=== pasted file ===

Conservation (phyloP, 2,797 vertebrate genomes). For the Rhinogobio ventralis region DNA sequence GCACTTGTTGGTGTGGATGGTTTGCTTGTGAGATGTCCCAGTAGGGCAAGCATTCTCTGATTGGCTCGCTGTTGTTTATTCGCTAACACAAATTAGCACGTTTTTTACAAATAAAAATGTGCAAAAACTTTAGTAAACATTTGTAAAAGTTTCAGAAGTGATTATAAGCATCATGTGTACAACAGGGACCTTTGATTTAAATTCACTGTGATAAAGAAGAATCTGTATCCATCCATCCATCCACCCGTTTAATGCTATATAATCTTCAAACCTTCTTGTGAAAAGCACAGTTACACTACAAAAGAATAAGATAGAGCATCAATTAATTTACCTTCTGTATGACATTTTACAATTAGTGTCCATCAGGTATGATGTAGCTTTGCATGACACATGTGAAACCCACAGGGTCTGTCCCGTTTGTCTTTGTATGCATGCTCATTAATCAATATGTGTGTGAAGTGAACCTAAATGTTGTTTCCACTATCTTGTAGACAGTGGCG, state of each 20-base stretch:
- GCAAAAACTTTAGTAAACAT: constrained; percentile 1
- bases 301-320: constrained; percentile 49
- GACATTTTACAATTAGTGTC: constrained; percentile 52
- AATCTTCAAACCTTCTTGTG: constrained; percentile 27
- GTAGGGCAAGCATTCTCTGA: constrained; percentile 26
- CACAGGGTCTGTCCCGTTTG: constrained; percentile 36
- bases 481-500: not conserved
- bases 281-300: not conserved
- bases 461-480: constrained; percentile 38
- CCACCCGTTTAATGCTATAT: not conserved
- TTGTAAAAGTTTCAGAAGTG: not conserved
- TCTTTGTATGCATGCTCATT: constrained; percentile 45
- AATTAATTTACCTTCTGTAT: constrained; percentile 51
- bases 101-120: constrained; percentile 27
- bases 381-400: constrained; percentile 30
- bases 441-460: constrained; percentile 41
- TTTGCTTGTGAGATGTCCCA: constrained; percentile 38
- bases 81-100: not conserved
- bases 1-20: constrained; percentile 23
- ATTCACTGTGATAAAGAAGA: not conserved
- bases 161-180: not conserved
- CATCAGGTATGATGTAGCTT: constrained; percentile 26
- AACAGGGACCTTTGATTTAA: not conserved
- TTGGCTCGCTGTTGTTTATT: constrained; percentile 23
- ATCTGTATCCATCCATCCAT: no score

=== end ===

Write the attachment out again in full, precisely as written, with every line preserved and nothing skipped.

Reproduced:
Conservation (phyloP, 2,797 vertebrate genomes). For the Rhinogobio ventralis region DNA sequence GCACTTGTTGGTGTGGATGGTTTGCTTGTGAGATGTCCCAGTAGGGCAAGCATTCTCTGATTGGCTCGCTGTTGTTTATTCGCTAACACAAATTAGCACGTTTTTTACAAATAAAAATGTGCAAAAACTTTAGTAAACATTTGTAAAAGTTTCAGAAGTGATTATAAGCATCATGTGTACAACAGGGACCTTTGATTTAAATTCACTGTGATAAAGAAGAATCTGTATCCATCCATCCATCCACCCGTTTAATGCTATATAATCTTCAAACCTTCTTGTGAAAAGCACAGTTACACTACAAAAGAATAAGATAGAGCATCAATTAATTTACCTTCTGTATGACATTTTACAATTAGTGTCCATCAGGTATGATGTAGCTTTGCATGACACATGTGAAACCCACAGGGTCTGTCCCGTTTGTCTTTGTATGCATGCTCATTAATCAATATGTGTGTGAAGTGAACCTAAATGTTGTTTCCACTATCTTGTAGACAGTGGCG, state of each 20-base stretch:
- GCAAAAACTTTAGTAAACAT: constrained; percentile 1
- bases 301-320: constrained; percentile 49
- GACATTTTACAATTAGTGTC: constrained; percentile 52
- AATCTTCAAACCTTCTTGTG: constrained; percentile 27
- GTAGGGCAAGCATTCTCTGA: constrained; percentile 26
- CACAGGGTCTGTCCCGTTTG: constrained; percentile 36
- bases 481-500: not conserved
- bases 281-300: not conserved
- bases 461-480: constrained; percentile 38
- CCACCCGTTTAATGCTATAT: not conserved
- TTGTAAAAGTTTCAGAAGTG: not conserved
- TCTTTGTATGCATGCTCATT: constrained; percentile 45
- AATTAATTTACCTTCTGTAT: constrained; percentile 51
- bases 101-120: constrained; percentile 27
- bases 381-400: constrained; percentile 30
- bases 441-460: constrained; percentile 41
- TTTGCTTGTGAGATGTCCCA: constrained; percentile 38
- bases 81-100: not conserved
- bases 1-20: constrained; percentile 23
- ATTCACTGTGATAAAGAAGA: not conserved
- bases 161-180: not conserved
- CATCAGGTATGATGTAGCTT: constrained; percentile 26
- AACAGGGACCTTTGATTTAA: not conserved
- TTGGCTCGCTGTTGTTTATT: constrained; percentile 23
- ATCTGTATCCATCCATCCAT: no score